Gil Perron and Guy Laflamme set the tone for Il Volo theater show with Chauvet Professional
Canada – Few things in life are “one way”, says Gil Perron. Usually you have to take the pros with the cons. So while lighting a musical performance in an actual theater with a fly system has its benefits, it also comes with distinct challenges.
Perron experienced both firsthand in early July when he turned on a special private show by award-winning Italian trio Il Volo at Montreal’s Teatro Leonardo DaVinci. Although rigging was much easier in this beautiful setup, the design team had to be much more mindful of load capacity.
This was “sort of a big deal” for Perron, given his penchant for grouping fixtures in clusters to create unique multi-directional light angles. “It’s kind of my thing; I like to group the fixtures in groups of three and then layer them vertically and horizontally,” he said. “It’s more difficult on a fly system than on a mesh, but it’s worth it. In doing so, I can use color theory to create triadic or analog color complementarity.
“Working with another proponent of color theory, our programmer/operator Guy Laflamme, made it a lot of fun; you choose the primary and then, as if by “magic”, the complementarity appears”, continued Perron. “Guy is an established LD in his own right and he deserves a lot of credit for bringing so many stunning ‘images’ to the show. He completely got my mind and I just let him run with it!
To help Perron and Laflamme work this magic, while reducing the load demand on the flight system through their efficient design, a collection of over 100 Chauvet Professional luminaires was provided by the Montreal office of LSM Ambiocreateurs.
“It was a one-off, so I was given an overall budget that included decor and lighting,” Perron said. “We did a very simple gala-style riser setup and used a star drape at the back to create depth. The orchestra was positioned on the levels while the singers occupied a large open space. We relied on the lighting to be a visual element, in addition to serving as a source of lighting.
Directing light from the Maverick and Rogue fixtures through the tiered orchestral section, Perron enlivened the musicians with a vibrant play of color as they played, which made it seem like it was indeed a special occasion. He also relied on the Maverick Force 1 Spot to create captivating patterns of moving gobos across the stage that seemed to flow with the music.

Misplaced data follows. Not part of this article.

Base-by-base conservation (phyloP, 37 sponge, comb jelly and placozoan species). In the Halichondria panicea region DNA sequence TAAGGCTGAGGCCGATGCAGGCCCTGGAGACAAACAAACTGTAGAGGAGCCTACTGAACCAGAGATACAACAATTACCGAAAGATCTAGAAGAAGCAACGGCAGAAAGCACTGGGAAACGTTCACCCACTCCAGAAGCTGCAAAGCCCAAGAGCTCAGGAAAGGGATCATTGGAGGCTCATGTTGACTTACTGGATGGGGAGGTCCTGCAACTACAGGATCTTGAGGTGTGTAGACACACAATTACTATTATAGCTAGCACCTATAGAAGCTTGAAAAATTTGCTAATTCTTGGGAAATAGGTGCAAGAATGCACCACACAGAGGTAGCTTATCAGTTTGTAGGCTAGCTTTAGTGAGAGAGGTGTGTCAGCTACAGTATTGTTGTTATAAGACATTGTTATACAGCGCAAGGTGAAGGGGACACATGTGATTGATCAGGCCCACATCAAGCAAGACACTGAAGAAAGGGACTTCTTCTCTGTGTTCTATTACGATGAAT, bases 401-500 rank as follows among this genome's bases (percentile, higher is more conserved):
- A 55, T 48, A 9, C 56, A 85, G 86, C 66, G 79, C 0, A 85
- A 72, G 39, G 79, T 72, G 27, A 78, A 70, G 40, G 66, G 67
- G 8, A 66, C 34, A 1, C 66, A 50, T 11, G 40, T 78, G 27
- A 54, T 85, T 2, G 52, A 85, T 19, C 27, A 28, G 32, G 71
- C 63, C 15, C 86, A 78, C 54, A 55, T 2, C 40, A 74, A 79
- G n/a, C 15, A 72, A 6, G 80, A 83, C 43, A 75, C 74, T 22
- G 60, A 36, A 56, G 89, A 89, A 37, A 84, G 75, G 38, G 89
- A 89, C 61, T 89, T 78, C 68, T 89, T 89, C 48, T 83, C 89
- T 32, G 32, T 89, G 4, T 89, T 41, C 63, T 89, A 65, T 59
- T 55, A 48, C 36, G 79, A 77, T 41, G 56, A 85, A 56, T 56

“It was my first time using the Force1 and even though I had seen the beta and the gobo package on paper, doing the live thing was a lot of fun,” he said. “For me, this package is a big wow. Especially the ‘I’ gobo – double wow. So we used those lights a lot and layered their output with the prisms and the effects wheel. The light has enough output to use so many things and saturated colors while making an impact. »
Perron positioned six of the Maverick Force 1 Spot fixtures, corrected to 4600k on the secondary FOH, and used them to illuminate the orchestra. Another 30 units of the fixture were hung from four different electrical fixtures and used for texture and general lighting.
A collection of 32 Rogue Outcast 1 BeamWashs were positioned on custom welded ladders with a mix of COLORado PXL bars (models 8 and 16) on top of these structures, as well as on the deck, from where they were used to steer hard blades. of light between the set and the audience, reinforcing the feeling of depth on stage.
From their position on the scales, the Rogue Outcast 1 BeamWashes served as beams as well as eye candy with their halo feature. “The performance of this device was even better than expected,” Perron said. The actual softness of the beam compared to a conventional light beam is amazing and obviously very much in line with this type of performance. I can see this device being in so many apps now.
In addition to the performance of its fixtures, Perron credits its team for bringing this project to fruition so beautifully. In addition to Laflamme, this group included TD Eden Ashby, master electrician Pascal Lucas and Archie Cifellie the account manager at LSM.
“No matter the project, at the end of the day, success always depends on the right people,” Perron said. It’s a statement he can make unequivocally, no pros or cons, people, he says, “always make a difference”.